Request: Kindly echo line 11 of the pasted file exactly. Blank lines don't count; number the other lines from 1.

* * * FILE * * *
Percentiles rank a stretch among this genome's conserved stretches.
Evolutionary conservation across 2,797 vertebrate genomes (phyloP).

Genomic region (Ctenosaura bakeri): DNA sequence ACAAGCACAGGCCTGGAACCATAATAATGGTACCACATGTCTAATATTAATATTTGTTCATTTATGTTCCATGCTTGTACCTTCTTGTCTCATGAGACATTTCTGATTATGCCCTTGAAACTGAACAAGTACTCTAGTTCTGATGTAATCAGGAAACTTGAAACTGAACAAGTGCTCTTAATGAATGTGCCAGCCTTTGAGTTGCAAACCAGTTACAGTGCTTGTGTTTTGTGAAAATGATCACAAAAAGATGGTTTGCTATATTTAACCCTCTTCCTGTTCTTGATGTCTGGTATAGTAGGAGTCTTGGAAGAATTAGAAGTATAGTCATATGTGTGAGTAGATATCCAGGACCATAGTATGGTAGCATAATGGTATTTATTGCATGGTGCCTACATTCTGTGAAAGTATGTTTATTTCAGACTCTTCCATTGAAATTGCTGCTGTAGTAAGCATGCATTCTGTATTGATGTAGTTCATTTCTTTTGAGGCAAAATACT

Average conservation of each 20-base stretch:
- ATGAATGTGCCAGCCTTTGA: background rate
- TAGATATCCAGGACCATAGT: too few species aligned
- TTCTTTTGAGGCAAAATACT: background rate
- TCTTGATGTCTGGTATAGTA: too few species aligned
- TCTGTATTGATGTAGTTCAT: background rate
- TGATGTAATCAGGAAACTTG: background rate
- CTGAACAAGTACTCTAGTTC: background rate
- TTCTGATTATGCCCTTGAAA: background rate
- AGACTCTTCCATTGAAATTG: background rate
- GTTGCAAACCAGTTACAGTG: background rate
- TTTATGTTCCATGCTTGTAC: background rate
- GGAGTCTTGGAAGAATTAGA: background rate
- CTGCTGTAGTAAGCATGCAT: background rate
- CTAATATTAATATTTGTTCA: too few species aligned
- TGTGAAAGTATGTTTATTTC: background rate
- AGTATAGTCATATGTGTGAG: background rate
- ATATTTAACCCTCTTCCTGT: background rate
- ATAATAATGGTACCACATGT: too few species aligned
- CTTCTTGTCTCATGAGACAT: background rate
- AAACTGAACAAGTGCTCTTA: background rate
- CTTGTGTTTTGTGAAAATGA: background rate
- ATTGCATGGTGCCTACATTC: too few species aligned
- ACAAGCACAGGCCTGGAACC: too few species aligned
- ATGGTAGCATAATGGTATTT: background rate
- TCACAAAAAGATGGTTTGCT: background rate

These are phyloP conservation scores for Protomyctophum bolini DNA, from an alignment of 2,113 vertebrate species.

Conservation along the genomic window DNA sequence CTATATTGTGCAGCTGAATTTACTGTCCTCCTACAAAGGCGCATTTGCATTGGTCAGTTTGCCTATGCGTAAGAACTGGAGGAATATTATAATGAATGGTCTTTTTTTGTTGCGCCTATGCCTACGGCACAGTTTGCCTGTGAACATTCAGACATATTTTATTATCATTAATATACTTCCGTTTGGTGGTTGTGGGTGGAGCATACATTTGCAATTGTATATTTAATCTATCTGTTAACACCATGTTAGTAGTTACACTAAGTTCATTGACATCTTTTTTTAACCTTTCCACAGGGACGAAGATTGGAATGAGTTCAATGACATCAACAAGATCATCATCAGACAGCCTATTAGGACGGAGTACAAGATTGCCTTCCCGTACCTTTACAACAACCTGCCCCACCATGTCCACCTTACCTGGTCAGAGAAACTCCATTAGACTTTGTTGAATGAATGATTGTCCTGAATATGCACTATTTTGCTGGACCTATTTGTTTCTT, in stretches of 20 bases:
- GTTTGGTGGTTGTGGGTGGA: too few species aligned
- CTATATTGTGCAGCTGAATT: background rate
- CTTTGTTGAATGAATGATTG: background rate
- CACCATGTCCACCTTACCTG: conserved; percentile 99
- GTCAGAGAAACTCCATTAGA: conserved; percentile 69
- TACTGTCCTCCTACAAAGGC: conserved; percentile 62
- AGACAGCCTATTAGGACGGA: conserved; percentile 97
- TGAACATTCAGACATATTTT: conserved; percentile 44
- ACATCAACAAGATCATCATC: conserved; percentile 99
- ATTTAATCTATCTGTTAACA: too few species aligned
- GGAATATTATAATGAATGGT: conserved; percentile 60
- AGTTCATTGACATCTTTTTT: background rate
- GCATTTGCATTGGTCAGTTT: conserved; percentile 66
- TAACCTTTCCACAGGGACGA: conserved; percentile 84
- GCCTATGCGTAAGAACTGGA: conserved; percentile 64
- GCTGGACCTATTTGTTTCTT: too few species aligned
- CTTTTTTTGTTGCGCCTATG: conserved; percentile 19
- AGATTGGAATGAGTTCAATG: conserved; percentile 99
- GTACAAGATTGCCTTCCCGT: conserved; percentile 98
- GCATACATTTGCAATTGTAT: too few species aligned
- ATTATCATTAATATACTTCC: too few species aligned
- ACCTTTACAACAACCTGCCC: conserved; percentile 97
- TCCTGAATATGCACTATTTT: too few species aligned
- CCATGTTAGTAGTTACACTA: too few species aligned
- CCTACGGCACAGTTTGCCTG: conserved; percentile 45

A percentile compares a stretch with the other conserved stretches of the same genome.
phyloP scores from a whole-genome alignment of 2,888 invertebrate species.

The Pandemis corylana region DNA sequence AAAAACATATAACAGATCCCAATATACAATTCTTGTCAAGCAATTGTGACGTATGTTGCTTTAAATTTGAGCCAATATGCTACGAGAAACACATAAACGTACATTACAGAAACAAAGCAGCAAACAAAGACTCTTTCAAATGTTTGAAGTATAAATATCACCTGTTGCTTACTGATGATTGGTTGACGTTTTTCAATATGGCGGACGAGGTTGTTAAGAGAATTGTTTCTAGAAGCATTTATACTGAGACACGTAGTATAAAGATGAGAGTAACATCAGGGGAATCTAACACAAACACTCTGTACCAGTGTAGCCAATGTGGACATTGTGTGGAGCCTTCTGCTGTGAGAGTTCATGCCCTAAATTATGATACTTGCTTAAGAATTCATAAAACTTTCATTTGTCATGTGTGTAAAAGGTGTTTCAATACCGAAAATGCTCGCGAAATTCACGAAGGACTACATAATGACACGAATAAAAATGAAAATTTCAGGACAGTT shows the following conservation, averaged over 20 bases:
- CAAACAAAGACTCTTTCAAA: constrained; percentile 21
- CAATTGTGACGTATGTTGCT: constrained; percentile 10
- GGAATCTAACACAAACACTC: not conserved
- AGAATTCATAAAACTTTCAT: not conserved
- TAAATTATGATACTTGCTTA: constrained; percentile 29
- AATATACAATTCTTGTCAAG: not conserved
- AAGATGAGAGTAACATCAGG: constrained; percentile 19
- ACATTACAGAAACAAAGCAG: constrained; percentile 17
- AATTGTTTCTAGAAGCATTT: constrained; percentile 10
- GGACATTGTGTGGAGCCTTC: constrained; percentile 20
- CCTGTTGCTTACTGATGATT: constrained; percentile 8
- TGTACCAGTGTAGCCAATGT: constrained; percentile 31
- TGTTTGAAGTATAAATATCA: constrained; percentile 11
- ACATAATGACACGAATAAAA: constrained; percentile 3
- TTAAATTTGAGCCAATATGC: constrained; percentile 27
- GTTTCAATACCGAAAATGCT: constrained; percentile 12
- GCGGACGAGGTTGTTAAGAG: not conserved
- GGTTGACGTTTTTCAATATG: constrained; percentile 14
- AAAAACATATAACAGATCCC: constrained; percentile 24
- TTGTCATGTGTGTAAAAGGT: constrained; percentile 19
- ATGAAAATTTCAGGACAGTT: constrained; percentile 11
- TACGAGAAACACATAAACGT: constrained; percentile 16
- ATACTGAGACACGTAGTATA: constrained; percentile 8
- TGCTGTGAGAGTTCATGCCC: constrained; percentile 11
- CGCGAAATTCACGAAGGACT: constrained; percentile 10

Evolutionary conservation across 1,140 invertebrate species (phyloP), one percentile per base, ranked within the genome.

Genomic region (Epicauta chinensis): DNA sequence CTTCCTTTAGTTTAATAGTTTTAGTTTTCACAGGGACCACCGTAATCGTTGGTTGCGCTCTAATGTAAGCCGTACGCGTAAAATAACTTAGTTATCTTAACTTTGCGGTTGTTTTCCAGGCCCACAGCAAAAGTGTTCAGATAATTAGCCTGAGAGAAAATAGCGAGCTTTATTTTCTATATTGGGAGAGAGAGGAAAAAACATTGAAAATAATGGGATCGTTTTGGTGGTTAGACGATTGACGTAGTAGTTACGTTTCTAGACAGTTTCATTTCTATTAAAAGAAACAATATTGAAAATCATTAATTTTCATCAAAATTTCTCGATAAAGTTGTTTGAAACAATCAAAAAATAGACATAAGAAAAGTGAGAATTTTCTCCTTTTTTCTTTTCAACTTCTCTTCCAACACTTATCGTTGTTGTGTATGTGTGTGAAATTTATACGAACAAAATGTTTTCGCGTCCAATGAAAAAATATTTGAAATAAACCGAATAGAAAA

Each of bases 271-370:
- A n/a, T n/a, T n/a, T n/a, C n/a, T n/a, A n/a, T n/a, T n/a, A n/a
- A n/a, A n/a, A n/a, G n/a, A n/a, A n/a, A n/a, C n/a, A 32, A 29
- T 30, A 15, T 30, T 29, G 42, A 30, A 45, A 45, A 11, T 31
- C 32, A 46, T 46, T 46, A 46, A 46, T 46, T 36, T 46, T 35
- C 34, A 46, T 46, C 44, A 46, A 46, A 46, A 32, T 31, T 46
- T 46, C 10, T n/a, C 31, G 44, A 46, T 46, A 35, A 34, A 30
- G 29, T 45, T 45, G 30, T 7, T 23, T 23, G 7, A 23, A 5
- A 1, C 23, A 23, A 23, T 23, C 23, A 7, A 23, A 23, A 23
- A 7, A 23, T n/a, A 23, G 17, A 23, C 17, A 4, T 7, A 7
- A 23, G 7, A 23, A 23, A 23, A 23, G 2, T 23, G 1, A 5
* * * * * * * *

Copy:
- CTGAACAAGTACTCTAGTTC: background rate